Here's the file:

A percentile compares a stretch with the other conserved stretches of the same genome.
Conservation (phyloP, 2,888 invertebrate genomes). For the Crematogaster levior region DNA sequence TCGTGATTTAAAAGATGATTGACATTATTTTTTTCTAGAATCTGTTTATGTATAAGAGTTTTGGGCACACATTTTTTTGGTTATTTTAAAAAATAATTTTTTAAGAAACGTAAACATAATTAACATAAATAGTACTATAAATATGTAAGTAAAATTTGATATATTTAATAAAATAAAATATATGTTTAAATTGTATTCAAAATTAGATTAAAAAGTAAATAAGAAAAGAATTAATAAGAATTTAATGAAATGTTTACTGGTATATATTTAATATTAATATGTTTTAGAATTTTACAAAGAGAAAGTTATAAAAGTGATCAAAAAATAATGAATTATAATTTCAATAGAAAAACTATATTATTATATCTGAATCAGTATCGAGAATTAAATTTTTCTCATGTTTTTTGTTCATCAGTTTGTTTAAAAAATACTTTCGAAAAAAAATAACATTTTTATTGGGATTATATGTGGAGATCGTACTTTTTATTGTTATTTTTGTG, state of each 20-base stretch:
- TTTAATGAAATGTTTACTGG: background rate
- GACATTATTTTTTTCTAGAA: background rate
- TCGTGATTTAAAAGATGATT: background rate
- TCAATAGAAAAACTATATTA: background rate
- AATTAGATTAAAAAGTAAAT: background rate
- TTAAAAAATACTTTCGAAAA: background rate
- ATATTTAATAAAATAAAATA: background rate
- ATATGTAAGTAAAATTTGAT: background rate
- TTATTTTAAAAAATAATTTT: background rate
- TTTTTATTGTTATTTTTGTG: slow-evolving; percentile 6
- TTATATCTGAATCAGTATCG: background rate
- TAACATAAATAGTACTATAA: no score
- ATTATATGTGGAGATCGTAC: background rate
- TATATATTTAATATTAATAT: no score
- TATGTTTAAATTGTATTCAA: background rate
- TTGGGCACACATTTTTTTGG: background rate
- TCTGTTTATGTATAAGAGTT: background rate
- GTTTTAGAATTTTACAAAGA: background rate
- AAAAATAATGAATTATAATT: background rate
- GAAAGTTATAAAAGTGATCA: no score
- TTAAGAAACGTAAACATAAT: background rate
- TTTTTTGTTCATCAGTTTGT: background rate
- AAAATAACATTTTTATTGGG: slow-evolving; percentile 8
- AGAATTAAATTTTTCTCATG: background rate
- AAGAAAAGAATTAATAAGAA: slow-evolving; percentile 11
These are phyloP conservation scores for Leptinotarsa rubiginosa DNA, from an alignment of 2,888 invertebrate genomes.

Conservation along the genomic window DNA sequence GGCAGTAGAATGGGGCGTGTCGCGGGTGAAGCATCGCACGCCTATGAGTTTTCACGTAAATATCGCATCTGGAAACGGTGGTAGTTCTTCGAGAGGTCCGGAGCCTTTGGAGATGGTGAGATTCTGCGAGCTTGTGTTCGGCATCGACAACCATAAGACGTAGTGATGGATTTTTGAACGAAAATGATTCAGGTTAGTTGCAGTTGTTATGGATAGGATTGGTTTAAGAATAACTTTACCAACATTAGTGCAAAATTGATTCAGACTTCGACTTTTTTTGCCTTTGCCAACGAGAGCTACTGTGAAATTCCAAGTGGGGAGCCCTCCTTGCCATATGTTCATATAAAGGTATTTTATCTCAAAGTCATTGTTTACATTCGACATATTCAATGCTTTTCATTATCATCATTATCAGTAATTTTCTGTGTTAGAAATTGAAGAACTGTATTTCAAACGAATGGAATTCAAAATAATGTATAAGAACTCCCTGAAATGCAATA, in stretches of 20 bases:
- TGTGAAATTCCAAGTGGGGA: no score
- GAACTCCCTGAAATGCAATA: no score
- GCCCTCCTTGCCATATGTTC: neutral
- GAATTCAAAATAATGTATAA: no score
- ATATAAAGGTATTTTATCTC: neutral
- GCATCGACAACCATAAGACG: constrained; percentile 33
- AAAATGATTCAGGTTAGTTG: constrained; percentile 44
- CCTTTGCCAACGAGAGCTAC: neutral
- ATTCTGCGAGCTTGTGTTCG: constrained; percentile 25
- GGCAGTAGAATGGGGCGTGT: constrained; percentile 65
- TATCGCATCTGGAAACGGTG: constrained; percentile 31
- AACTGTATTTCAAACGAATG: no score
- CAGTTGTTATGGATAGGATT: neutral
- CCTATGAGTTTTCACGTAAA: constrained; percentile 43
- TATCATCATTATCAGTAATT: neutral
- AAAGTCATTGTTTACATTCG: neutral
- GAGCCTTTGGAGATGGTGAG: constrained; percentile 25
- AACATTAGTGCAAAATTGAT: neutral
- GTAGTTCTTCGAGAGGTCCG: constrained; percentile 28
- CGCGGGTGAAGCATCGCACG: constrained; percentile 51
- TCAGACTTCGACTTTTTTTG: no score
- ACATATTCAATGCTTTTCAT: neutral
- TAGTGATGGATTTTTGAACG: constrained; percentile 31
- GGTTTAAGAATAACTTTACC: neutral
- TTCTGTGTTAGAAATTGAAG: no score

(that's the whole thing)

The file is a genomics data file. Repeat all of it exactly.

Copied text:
A percentile compares a stretch with the other conserved stretches of the same genome.
Conservation (phyloP, 2,888 invertebrate genomes). For the Crematogaster levior region DNA sequence TCGTGATTTAAAAGATGATTGACATTATTTTTTTCTAGAATCTGTTTATGTATAAGAGTTTTGGGCACACATTTTTTTGGTTATTTTAAAAAATAATTTTTTAAGAAACGTAAACATAATTAACATAAATAGTACTATAAATATGTAAGTAAAATTTGATATATTTAATAAAATAAAATATATGTTTAAATTGTATTCAAAATTAGATTAAAAAGTAAATAAGAAAAGAATTAATAAGAATTTAATGAAATGTTTACTGGTATATATTTAATATTAATATGTTTTAGAATTTTACAAAGAGAAAGTTATAAAAGTGATCAAAAAATAATGAATTATAATTTCAATAGAAAAACTATATTATTATATCTGAATCAGTATCGAGAATTAAATTTTTCTCATGTTTTTTGTTCATCAGTTTGTTTAAAAAATACTTTCGAAAAAAAATAACATTTTTATTGGGATTATATGTGGAGATCGTACTTTTTATTGTTATTTTTGTG, state of each 20-base stretch:
- TTTAATGAAATGTTTACTGG: background rate
- GACATTATTTTTTTCTAGAA: background rate
- TCGTGATTTAAAAGATGATT: background rate
- TCAATAGAAAAACTATATTA: background rate
- AATTAGATTAAAAAGTAAAT: background rate
- TTAAAAAATACTTTCGAAAA: background rate
- ATATTTAATAAAATAAAATA: background rate
- ATATGTAAGTAAAATTTGAT: background rate
- TTATTTTAAAAAATAATTTT: background rate
- TTTTTATTGTTATTTTTGTG: slow-evolving; percentile 6
- TTATATCTGAATCAGTATCG: background rate
- TAACATAAATAGTACTATAA: no score
- ATTATATGTGGAGATCGTAC: background rate
- TATATATTTAATATTAATAT: no score
- TATGTTTAAATTGTATTCAA: background rate
- TTGGGCACACATTTTTTTGG: background rate
- TCTGTTTATGTATAAGAGTT: background rate
- GTTTTAGAATTTTACAAAGA: background rate
- AAAAATAATGAATTATAATT: background rate
- GAAAGTTATAAAAGTGATCA: no score
- TTAAGAAACGTAAACATAAT: background rate
- TTTTTTGTTCATCAGTTTGT: background rate
- AAAATAACATTTTTATTGGG: slow-evolving; percentile 8
- AGAATTAAATTTTTCTCATG: background rate
- AAGAAAAGAATTAATAAGAA: slow-evolving; percentile 11
These are phyloP conservation scores for Leptinotarsa rubiginosa DNA, from an alignment of 2,888 invertebrate genomes.

Conservation along the genomic window DNA sequence GGCAGTAGAATGGGGCGTGTCGCGGGTGAAGCATCGCACGCCTATGAGTTTTCACGTAAATATCGCATCTGGAAACGGTGGTAGTTCTTCGAGAGGTCCGGAGCCTTTGGAGATGGTGAGATTCTGCGAGCTTGTGTTCGGCATCGACAACCATAAGACGTAGTGATGGATTTTTGAACGAAAATGATTCAGGTTAGTTGCAGTTGTTATGGATAGGATTGGTTTAAGAATAACTTTACCAACATTAGTGCAAAATTGATTCAGACTTCGACTTTTTTTGCCTTTGCCAACGAGAGCTACTGTGAAATTCCAAGTGGGGAGCCCTCCTTGCCATATGTTCATATAAAGGTATTTTATCTCAAAGTCATTGTTTACATTCGACATATTCAATGCTTTTCATTATCATCATTATCAGTAATTTTCTGTGTTAGAAATTGAAGAACTGTATTTCAAACGAATGGAATTCAAAATAATGTATAAGAACTCCCTGAAATGCAATA, in stretches of 20 bases:
- TGTGAAATTCCAAGTGGGGA: no score
- GAACTCCCTGAAATGCAATA: no score
- GCCCTCCTTGCCATATGTTC: neutral
- GAATTCAAAATAATGTATAA: no score
- ATATAAAGGTATTTTATCTC: neutral
- GCATCGACAACCATAAGACG: constrained; percentile 33
- AAAATGATTCAGGTTAGTTG: constrained; percentile 44
- CCTTTGCCAACGAGAGCTAC: neutral
- ATTCTGCGAGCTTGTGTTCG: constrained; percentile 25
- GGCAGTAGAATGGGGCGTGT: constrained; percentile 65
- TATCGCATCTGGAAACGGTG: constrained; percentile 31
- AACTGTATTTCAAACGAATG: no score
- CAGTTGTTATGGATAGGATT: neutral
- CCTATGAGTTTTCACGTAAA: constrained; percentile 43
- TATCATCATTATCAGTAATT: neutral
- AAAGTCATTGTTTACATTCG: neutral
- GAGCCTTTGGAGATGGTGAG: constrained; percentile 25
- AACATTAGTGCAAAATTGAT: neutral
- GTAGTTCTTCGAGAGGTCCG: constrained; percentile 28
- CGCGGGTGAAGCATCGCACG: constrained; percentile 51
- TCAGACTTCGACTTTTTTTG: no score
- ACATATTCAATGCTTTTCAT: neutral
- TAGTGATGGATTTTTGAACG: constrained; percentile 31
- GGTTTAAGAATAACTTTACC: neutral
- TTCTGTGTTAGAAATTGAAG: no score